500 Special Topics. (1–4, repeatable to 8) Lectures on topics of current interest which may be supplemented by outside speakers or audio tutorial material from the American Chemical Society.
507 Advanced Inorganic Chemistry. (3) Kinetics and mechanisms of reactions of inorganic and organometallic complexes. Selected topics include ligand substitution, oxidative addition, reductive elimination, and electron transfer reactions and industrial processes using homogeneous catalysis. Prerequisite: CHEM 401.
521 Advanced Biochemistry. (3) An advanced treatment of biochemical topics selected on the basis of student interest and background. Prerequisite: CHEM 421.
534 Advanced Organic Chemistry. (3) Reactions, mechanisms, and structure of organic compounds. Prerequisites: CHEM 332 and 375.
541 Advanced Analytical Chemistry. (3) An advanced treatment of selected topics in analytical chemistry with emphasis on chemical instrumentation. Prerequisites: CHEM 375 and 442.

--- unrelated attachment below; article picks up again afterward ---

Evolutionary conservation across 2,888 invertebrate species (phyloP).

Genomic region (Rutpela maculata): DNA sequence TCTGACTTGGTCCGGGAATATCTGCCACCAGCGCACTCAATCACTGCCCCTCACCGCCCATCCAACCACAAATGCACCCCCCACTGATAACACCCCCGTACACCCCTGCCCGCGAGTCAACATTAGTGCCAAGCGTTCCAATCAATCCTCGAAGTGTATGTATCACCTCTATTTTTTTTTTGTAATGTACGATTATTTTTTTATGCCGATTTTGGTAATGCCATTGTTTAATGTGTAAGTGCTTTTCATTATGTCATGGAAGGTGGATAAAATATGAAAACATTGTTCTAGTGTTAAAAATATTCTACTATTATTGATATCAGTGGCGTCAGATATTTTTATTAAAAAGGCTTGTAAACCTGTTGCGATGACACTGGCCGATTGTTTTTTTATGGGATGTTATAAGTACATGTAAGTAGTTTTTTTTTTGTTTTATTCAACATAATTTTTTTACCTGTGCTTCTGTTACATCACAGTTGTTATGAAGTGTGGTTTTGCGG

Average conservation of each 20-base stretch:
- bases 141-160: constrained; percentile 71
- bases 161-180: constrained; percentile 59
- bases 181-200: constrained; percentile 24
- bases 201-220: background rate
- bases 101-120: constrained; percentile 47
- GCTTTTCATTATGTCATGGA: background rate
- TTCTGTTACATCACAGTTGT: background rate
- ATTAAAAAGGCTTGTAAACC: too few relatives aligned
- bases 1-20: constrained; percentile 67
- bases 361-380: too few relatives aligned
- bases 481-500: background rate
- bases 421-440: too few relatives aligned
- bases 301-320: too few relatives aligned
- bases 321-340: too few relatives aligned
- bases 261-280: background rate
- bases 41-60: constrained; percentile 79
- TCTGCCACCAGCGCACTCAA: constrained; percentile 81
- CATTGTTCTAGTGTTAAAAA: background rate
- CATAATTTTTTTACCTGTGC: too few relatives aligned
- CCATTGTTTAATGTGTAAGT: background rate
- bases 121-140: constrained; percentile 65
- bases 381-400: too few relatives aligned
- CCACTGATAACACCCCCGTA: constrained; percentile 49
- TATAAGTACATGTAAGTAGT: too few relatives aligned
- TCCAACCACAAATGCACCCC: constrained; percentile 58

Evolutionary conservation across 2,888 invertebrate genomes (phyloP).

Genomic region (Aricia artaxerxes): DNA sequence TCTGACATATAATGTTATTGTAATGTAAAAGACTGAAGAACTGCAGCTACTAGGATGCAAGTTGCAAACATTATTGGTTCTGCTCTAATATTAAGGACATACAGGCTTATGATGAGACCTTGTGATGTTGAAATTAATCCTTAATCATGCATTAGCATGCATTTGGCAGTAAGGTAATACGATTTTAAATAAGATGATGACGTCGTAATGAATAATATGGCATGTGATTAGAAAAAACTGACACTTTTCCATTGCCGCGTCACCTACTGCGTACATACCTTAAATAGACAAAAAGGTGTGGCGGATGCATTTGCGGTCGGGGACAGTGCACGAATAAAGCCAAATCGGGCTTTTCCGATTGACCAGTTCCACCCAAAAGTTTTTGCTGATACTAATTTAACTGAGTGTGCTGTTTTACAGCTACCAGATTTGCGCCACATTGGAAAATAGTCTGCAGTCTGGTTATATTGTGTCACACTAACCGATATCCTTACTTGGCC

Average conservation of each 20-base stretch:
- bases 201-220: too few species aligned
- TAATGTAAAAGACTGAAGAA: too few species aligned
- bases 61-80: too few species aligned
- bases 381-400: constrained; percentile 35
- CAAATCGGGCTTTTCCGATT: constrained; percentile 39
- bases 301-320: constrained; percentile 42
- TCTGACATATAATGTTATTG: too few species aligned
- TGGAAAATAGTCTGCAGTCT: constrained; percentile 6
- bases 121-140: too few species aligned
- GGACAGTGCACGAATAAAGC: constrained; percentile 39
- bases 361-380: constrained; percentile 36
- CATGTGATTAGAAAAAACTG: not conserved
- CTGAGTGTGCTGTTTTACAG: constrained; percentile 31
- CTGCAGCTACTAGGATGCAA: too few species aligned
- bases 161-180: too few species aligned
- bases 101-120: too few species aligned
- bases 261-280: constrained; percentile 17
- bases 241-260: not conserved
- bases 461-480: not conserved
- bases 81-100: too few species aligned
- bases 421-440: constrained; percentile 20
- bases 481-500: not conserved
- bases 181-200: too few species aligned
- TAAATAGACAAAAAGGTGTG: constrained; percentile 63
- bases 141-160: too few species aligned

542 Environmental Chemistry. (4) Selected studies of sources, reactions, transport effects, and fates of chemical species in water, soil, and air environments; and the applications of current analytical techniques to the analysis of selected samples. Prerequisite: CHEM 442.
571 Theoretical Physical Chemistry. (3) A course in quantum mechanism, spectroscopy, with statistical thermodynamics, with application to chemical bonding, structure, and reaction kinetics. Prerequisite: CHEM 375.
580 Seminar. (1, repeatable)
590 Internship. (2–10, repeatable to 10) Internship experience in cooperating industrial laboratory, government laboratory, or chemical educational program at WIU. Prerequisite: Permission of the instructor.
591 Internship Report. (2) An oral and written report of the internship experience.
600 Research. (2–12, repeatable)
601 Thesis. (3)